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Mysteries of Parkinson’s disease investigated

Research is underway to find out how Parkinson’s disease effects our ability to learn and remember.

Jared Smith, a psychology student at Victoria University, Wellington said those people with Parkinson’s disease often have great difficulty remembering things that become automatic to many of us, like driving a car or riding a bike.

“Every person with Parkinson’s disease is effected in completely different ways and to different extremes. My research will discover why there is such great variation among patients.”

“By studying the underlying brain structure we can find out what exactly Parkinson’s disease patients can expect, and offer some real answers.”

Jared hopes to work with some 40 people who have Parkinson’s disease, from around the country.

“One problem for people with Parkinson’s disease is the ability to learn and memorise sequences of numbers like phone numbers and bank account numbers. For many of us, remembering these numbers is automatic, but for patients with Parkinson’s disease it is much more difficult and sometimes impossible,” said Jared.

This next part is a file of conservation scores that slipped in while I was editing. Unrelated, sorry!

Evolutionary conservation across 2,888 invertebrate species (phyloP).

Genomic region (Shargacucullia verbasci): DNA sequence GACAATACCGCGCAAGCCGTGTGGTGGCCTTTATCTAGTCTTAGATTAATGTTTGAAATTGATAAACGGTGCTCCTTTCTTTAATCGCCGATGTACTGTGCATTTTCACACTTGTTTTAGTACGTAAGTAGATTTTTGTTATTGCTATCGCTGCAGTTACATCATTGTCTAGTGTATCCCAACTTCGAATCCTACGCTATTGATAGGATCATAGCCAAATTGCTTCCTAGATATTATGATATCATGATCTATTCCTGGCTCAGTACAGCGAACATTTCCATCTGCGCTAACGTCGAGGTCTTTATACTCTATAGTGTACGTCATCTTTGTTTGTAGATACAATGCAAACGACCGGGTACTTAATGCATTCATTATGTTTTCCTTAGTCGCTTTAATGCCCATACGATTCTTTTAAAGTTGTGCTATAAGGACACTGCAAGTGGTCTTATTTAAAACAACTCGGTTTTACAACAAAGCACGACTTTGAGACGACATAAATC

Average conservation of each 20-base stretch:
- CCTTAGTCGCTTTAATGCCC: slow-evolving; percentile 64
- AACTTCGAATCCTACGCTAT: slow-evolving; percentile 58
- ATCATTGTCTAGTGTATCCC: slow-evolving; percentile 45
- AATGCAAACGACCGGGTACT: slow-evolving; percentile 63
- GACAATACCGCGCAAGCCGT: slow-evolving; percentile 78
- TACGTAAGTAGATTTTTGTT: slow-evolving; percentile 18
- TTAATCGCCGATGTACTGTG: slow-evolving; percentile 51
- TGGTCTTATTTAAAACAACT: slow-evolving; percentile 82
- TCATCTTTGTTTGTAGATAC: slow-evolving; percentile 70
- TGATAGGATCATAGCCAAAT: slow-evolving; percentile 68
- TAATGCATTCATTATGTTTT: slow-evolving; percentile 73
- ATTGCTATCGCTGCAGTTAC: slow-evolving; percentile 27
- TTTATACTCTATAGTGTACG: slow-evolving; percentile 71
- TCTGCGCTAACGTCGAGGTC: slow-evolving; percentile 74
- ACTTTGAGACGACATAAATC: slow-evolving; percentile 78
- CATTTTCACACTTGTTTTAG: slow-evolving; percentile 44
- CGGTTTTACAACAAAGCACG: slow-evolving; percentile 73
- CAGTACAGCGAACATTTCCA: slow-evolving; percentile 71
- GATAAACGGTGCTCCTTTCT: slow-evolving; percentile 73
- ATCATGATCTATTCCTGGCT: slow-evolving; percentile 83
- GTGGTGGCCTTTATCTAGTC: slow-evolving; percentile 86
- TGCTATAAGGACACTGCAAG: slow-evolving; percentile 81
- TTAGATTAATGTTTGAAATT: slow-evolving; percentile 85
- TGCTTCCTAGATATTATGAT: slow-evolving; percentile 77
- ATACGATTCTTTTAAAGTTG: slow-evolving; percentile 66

“Not only does this research have scientific value, but it will also raise awareness throughout New Zealand about Parkinson’s disease.

“The work is not all scientific. There is a great qualitative side, meeting and interacting with people, tackling individual differences and talking to people in their homes.”

Jared was awarded a Bright Future Scholarship earlier this year to carry out this research. The scholarships are administered by the Foundation for Research, Science and Technology and funded by the Ministry of Education.

“The scholarship has opened up real opportunities for my work. Things that before would have been incredibly challenging financially before are no longer an issue,” he said.

Top Doctoral Scholarships enable scholars to complete a PhD in any field of study. The scholarships are aimed at the top 10% of post-graduate students and are awarded on the basis of the excellence.


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